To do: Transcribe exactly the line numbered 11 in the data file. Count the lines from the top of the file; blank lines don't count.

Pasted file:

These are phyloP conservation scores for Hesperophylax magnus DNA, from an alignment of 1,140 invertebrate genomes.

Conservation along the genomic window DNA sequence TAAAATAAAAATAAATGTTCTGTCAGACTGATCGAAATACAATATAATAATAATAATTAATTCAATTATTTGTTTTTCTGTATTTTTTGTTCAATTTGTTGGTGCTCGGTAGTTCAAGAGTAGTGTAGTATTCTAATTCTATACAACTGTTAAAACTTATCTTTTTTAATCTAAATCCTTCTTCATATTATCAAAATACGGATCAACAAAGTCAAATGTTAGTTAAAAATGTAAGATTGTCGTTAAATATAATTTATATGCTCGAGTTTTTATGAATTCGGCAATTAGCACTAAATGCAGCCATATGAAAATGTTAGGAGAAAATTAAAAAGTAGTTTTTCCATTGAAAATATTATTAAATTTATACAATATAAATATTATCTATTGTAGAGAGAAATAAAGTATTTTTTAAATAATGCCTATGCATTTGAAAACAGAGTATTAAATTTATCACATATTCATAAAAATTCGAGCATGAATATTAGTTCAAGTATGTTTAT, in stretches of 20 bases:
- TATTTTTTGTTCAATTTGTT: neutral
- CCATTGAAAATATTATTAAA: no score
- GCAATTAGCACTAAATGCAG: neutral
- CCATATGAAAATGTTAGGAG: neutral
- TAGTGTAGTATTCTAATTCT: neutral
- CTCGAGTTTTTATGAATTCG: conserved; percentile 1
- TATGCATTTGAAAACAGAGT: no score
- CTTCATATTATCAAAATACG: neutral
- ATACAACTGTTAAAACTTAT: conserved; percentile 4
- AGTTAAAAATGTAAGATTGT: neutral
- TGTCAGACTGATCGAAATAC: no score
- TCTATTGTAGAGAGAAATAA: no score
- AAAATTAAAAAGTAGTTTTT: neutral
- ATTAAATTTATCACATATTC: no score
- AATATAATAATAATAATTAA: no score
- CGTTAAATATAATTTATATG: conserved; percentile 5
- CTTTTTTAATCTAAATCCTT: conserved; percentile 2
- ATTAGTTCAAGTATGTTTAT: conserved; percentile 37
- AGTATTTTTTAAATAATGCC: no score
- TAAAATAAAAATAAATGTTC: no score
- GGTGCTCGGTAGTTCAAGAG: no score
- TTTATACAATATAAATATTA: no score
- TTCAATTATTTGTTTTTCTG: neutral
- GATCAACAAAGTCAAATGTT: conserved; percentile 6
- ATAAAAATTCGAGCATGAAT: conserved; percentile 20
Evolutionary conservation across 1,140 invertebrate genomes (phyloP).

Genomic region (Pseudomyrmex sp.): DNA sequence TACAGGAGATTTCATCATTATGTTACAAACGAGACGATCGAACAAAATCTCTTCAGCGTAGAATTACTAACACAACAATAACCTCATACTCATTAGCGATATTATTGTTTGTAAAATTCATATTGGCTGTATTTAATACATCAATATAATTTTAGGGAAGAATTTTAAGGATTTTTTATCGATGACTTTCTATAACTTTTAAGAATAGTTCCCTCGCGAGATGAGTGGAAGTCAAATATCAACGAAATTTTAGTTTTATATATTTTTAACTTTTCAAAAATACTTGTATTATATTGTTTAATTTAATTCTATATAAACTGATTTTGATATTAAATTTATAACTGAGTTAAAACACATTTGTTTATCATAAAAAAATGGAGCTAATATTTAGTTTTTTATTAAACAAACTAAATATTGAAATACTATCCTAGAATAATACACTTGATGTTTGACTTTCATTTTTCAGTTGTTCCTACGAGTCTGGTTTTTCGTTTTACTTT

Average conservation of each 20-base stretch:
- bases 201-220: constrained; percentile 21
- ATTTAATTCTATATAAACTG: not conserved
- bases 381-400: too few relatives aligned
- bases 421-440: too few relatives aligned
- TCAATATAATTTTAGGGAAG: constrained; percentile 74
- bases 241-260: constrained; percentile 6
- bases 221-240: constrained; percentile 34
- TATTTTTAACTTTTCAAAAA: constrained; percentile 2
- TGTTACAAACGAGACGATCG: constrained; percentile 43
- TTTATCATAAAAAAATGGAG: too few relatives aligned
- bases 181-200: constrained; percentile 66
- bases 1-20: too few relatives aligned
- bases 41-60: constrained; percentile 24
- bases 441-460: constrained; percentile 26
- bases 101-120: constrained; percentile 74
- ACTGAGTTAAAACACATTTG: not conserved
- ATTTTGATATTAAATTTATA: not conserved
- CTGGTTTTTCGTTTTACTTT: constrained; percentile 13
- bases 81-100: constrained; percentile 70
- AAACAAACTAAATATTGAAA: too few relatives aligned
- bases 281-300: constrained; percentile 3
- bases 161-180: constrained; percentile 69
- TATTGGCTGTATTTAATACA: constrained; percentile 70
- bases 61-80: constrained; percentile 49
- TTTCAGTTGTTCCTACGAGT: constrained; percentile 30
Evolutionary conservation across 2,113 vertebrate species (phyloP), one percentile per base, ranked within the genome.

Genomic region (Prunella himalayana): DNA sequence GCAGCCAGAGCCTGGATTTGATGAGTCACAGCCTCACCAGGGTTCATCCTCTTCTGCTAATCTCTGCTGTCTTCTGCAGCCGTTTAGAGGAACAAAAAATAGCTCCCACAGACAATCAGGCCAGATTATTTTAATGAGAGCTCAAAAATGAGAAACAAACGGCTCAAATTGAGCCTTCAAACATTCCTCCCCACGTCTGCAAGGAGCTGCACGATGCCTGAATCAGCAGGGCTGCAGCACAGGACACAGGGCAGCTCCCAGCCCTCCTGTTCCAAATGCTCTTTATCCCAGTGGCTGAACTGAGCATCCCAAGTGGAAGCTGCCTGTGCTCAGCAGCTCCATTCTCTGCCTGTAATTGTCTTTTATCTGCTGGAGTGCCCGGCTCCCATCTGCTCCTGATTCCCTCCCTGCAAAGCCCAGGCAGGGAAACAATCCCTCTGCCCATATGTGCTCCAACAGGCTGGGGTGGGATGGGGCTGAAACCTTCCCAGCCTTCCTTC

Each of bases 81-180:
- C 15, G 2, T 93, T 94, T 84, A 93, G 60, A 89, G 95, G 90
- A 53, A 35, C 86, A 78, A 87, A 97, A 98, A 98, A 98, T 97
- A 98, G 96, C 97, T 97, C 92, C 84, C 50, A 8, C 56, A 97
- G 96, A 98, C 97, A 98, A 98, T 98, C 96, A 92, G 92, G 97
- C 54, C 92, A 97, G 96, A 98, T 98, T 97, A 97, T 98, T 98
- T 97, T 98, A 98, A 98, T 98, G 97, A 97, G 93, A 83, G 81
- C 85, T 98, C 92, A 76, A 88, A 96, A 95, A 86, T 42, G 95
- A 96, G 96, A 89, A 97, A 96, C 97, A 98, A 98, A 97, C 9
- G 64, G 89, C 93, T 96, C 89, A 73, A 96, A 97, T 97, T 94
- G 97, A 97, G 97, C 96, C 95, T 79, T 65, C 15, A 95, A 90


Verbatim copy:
- ATACAACTGTTAAAACTTAT: conserved; percentile 4